Microsoft has 221,000 employees and a large contingent of vendors who work on the company’s network. They don’t all work at the same time, but the goal was to cover the worst-case scenario and to future-proof the solution.

“Across the world, we normally have about 55,000 employees connect via VPN on a given day,” Means says. “With everyone working remotely, that has climbed as high as 128,000 employees and vendors per day, including about 45,000 per day at our headquarters in Redmond.”

Previously, employees used a large number of gateways to access the company’s internal network, but many of those gateways provided poor connectivity.

“We consolidated the gateways to data centers and locations with reliable and plentiful bandwidth,” Means says. “This shrunk the number of gateway sites, but increased overall reliability and made it so we could handle more concurrent connections.”

The hybrid design that the team put together uses Microsoft Azure Traffic Manager to geolocate VPN users. “That allowed us to send them to their nearest gateway and to meet scale demands,” he says. “We used Azure Active Directory (AAD) to authenticate our users and to validate the status of their device before allowing them on VPN.”

The team also began using servers that can handle 30,000 or 60,000 users each, much more than the old servers that could only handle 750 to 2,000 users. “Theoretically, we could now handle 500,000 concurrent VPN connections worldwide,” Means says.

Means says the improvement in the company’s VPN service was substantial, so much so that employees forgot it was working behind the scenes when they worked remotely.

Despite being worked harder than ever before, the company’s VPN infrastructure is performing at a high level. “Knock on wood, there have been no major incidents,” Means says.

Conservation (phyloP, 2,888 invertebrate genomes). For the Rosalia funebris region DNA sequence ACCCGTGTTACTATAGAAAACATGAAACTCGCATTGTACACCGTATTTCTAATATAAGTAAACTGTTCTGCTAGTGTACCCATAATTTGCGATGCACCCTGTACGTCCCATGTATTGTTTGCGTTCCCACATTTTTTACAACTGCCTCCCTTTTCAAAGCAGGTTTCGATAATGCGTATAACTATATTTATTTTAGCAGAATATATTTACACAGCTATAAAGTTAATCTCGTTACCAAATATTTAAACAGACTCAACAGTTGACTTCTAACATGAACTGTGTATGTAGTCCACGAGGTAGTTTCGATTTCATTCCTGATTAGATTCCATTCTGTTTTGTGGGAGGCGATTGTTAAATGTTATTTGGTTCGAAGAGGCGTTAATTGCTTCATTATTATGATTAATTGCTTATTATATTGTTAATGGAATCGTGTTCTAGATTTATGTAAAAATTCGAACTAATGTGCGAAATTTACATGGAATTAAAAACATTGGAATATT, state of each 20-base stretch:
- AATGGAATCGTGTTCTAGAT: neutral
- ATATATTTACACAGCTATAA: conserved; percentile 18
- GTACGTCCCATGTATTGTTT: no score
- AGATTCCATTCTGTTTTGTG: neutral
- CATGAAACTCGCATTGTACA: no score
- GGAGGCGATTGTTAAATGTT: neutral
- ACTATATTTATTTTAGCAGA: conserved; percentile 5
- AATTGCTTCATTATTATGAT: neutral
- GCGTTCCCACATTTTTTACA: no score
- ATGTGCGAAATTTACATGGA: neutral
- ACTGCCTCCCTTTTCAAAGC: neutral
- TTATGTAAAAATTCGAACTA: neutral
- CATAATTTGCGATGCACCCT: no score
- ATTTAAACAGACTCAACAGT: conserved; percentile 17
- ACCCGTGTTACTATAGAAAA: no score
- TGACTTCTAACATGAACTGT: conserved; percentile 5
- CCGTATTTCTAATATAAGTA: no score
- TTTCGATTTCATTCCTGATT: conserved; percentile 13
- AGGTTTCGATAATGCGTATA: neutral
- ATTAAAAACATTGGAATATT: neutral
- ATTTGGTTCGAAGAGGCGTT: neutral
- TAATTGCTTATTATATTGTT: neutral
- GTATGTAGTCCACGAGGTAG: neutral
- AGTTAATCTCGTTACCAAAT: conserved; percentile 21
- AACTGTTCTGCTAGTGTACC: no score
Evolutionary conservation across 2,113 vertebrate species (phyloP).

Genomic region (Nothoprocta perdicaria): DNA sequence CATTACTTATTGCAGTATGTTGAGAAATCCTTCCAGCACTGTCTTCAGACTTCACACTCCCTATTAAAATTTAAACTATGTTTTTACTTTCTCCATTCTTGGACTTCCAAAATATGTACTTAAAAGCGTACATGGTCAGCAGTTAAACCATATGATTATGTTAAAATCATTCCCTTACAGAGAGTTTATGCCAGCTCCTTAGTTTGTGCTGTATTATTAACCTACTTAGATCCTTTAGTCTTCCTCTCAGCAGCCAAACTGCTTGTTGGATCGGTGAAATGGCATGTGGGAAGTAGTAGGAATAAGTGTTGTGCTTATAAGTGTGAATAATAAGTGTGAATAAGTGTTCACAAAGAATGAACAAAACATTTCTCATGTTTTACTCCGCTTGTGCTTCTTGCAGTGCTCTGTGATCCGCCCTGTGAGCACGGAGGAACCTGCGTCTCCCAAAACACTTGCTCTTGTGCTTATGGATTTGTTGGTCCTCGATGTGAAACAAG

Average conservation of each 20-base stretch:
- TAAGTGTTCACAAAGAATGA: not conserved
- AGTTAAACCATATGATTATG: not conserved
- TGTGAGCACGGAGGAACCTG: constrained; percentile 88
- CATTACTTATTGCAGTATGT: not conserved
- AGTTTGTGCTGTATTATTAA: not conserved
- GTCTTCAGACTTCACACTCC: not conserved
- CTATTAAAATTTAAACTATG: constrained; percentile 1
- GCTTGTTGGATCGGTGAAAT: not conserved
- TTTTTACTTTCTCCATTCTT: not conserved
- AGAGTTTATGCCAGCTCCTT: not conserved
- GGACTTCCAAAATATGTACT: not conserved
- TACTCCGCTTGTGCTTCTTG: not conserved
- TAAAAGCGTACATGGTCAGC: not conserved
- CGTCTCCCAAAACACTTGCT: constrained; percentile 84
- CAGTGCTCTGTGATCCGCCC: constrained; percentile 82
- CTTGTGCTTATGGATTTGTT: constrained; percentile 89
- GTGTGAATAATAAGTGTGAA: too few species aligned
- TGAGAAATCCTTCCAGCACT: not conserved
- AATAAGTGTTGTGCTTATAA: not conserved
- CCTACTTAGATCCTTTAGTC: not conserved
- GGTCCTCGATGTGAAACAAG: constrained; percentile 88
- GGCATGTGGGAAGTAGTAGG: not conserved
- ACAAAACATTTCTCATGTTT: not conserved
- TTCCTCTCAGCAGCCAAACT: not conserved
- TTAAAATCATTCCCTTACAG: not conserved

Importantly, VPN is allowing employees to get their work done.

“Today, even as many of our employees work remotely, our success rate is at 92 percent,” Means says. “That’s one of the highest rates we’ve ever recorded—the only reason it isn’t at 99 percent is because that number includes drops because of reboots during patch updates, getting disconnected from Wi-Fi, and home network or internet service provider issues.”

Employee productivity also has held strong.

“We measure employee productivity, and the productivity of our software engineers in particular,” Means says. “We look at pull requests, commits per day, and other indicators—so far, we haven’t seen any measurable drop in work performance.”

Means says the situation is creating a learning moment for his team.

“One thing that we’re learning is it’s really about the data,” he says. “There are so many things we can measure—finding the right things to measure so we can take the right actions is critical.”

The team’s data-centric approach to VPN and networking also has allowed it to make smart investments, like provisioning capacity only when required. It also helps the team respond quickly when needed—as was the case when Italy tightened its remote working restrictions.